Friday, May 16, 2014
Obscura - Retribution (2006)
Retribution is based in blasted brutality like a lot of other, cruder death metal of the last 15 years, but the difference here is that they drew upon the jazzier, progressive chord arrangements redolent of forebears like Death, Atheist and Pestilence in the early 90s. I'd liken it to Chuck Schuldiner having written a record for Brazil's Krisiun, or Morbid Angel going all cosmic with a more scientific, adventurous theme rather than that of grotesque eldritch horror (though Retribution is lyrically more personal than its followup). Perhaps a meatier-clad Mithras is also a viable comparison. At any rate, you'll recognize a lot of the techniques, in particular the drumming, but these are imbued with some more atmospheric phrasing, chugging and squealing reminiscent of commonplace US brutal death metal, and even some cleaner vocals to balance out the rather indistinct post-Chuck growls here that would probably flee my mind entirely if not for the contrast they create when sustained against the busier music. But lots of the chug riffs feel like those spidery Morbid Angel crawls of yesteryear, and though there are some calmer and more atmospheric passages dowsed in harmonies, a lot of the tremolo picked passages feel pretty bland with the blasting...I'm just glad they break these up often enough that Retribution doesn't grow totally dull.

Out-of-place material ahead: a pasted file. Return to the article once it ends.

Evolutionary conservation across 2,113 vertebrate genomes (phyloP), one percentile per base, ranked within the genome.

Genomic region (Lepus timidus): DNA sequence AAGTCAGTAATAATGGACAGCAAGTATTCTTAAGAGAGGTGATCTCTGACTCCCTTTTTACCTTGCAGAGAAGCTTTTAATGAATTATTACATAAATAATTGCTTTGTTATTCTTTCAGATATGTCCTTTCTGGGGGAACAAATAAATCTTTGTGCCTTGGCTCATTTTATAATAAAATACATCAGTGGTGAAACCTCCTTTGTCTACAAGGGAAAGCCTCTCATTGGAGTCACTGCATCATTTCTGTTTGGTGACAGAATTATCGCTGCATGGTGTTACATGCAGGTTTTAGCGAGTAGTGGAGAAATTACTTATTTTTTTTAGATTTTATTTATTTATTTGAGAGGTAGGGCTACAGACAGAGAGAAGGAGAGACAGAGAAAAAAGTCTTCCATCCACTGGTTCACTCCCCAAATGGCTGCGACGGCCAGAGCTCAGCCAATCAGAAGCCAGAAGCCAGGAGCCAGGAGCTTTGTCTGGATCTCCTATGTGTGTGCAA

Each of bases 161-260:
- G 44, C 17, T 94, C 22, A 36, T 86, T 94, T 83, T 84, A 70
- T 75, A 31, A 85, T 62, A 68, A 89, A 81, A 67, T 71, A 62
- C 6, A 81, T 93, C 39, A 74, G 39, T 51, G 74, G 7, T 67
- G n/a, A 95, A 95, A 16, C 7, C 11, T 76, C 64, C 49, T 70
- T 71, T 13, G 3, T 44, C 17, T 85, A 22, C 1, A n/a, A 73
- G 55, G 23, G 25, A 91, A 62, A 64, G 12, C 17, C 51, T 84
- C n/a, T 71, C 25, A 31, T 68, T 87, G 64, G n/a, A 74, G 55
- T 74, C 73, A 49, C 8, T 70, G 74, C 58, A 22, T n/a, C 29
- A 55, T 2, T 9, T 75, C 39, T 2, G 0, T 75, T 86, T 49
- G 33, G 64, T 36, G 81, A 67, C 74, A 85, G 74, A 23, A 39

On both a technical and memorable level, the songwriting on the debut just doesn't match up with the second album, due to the fact that most of the more interesting riffing breaks just feel like leftovers from either Death's Human or Atheist's Unquestionable Presence, only beyond their more savage context with the more intense drumming, they really don't do anything special. Speaking of which, I found the mix of the kit a little hissy, especially the cymbals and hi-hats. Just not something I really enjoyed...he can blast or roll out the double bass with the best of 'em, but has no more character than a drum sequencer, and I wouldn't have been surprised to find out that was what they used here. I've even got the remastered version of this through Relapse with the better cover art, and it doesn't sound so hot. The cover tunes (Death, Suffocation and Morbid Angel) are probably a little too obvious to be interesting, but they at least showcase their ability to play at that level, just not to write at it with their originals. All told, this is an adequate but skippable debut which ekes out little more than the groundwork to launch its successor into the depths of the cosmos.
Verdict: Indifference [6.25/10] (dawn of the face of the crown of creation)